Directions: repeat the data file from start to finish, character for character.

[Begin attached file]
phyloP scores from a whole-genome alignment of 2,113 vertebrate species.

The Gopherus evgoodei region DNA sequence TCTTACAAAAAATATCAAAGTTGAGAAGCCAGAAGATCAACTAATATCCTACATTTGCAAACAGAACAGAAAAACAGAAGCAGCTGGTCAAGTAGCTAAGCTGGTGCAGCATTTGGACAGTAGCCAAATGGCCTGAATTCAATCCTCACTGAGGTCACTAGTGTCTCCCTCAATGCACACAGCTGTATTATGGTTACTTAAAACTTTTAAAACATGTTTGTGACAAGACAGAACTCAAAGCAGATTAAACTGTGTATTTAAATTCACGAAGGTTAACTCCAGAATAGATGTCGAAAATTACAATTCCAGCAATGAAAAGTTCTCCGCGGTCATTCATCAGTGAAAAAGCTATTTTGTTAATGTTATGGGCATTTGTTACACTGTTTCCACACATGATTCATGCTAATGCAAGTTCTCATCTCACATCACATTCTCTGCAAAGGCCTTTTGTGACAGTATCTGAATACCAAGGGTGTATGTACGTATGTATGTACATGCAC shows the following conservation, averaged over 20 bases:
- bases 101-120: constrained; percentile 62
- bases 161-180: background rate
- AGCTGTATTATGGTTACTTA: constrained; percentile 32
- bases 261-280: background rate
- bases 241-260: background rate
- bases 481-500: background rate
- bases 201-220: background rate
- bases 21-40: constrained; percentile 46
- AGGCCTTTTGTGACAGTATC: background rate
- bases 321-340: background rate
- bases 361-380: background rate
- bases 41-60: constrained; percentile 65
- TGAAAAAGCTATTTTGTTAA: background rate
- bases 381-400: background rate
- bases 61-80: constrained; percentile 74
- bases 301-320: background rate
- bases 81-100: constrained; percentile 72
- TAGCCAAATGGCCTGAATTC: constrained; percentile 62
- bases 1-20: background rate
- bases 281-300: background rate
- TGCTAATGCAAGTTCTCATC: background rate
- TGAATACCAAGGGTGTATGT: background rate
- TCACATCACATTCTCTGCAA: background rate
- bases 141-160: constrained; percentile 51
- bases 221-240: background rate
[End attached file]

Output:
phyloP scores from a whole-genome alignment of 2,113 vertebrate species.

The Gopherus evgoodei region DNA sequence TCTTACAAAAAATATCAAAGTTGAGAAGCCAGAAGATCAACTAATATCCTACATTTGCAAACAGAACAGAAAAACAGAAGCAGCTGGTCAAGTAGCTAAGCTGGTGCAGCATTTGGACAGTAGCCAAATGGCCTGAATTCAATCCTCACTGAGGTCACTAGTGTCTCCCTCAATGCACACAGCTGTATTATGGTTACTTAAAACTTTTAAAACATGTTTGTGACAAGACAGAACTCAAAGCAGATTAAACTGTGTATTTAAATTCACGAAGGTTAACTCCAGAATAGATGTCGAAAATTACAATTCCAGCAATGAAAAGTTCTCCGCGGTCATTCATCAGTGAAAAAGCTATTTTGTTAATGTTATGGGCATTTGTTACACTGTTTCCACACATGATTCATGCTAATGCAAGTTCTCATCTCACATCACATTCTCTGCAAAGGCCTTTTGTGACAGTATCTGAATACCAAGGGTGTATGTACGTATGTATGTACATGCAC shows the following conservation, averaged over 20 bases:
- bases 101-120: constrained; percentile 62
- bases 161-180: background rate
- AGCTGTATTATGGTTACTTA: constrained; percentile 32
- bases 261-280: background rate
- bases 241-260: background rate
- bases 481-500: background rate
- bases 201-220: background rate
- bases 21-40: constrained; percentile 46
- AGGCCTTTTGTGACAGTATC: background rate
- bases 321-340: background rate
- bases 361-380: background rate
- bases 41-60: constrained; percentile 65
- TGAAAAAGCTATTTTGTTAA: background rate
- bases 381-400: background rate
- bases 61-80: constrained; percentile 74
- bases 301-320: background rate
- bases 81-100: constrained; percentile 72
- TAGCCAAATGGCCTGAATTC: constrained; percentile 62
- bases 1-20: background rate
- bases 281-300: background rate
- TGCTAATGCAAGTTCTCATC: background rate
- TGAATACCAAGGGTGTATGT: background rate
- TCACATCACATTCTCTGCAA: background rate
- bases 141-160: constrained; percentile 51
- bases 221-240: background rate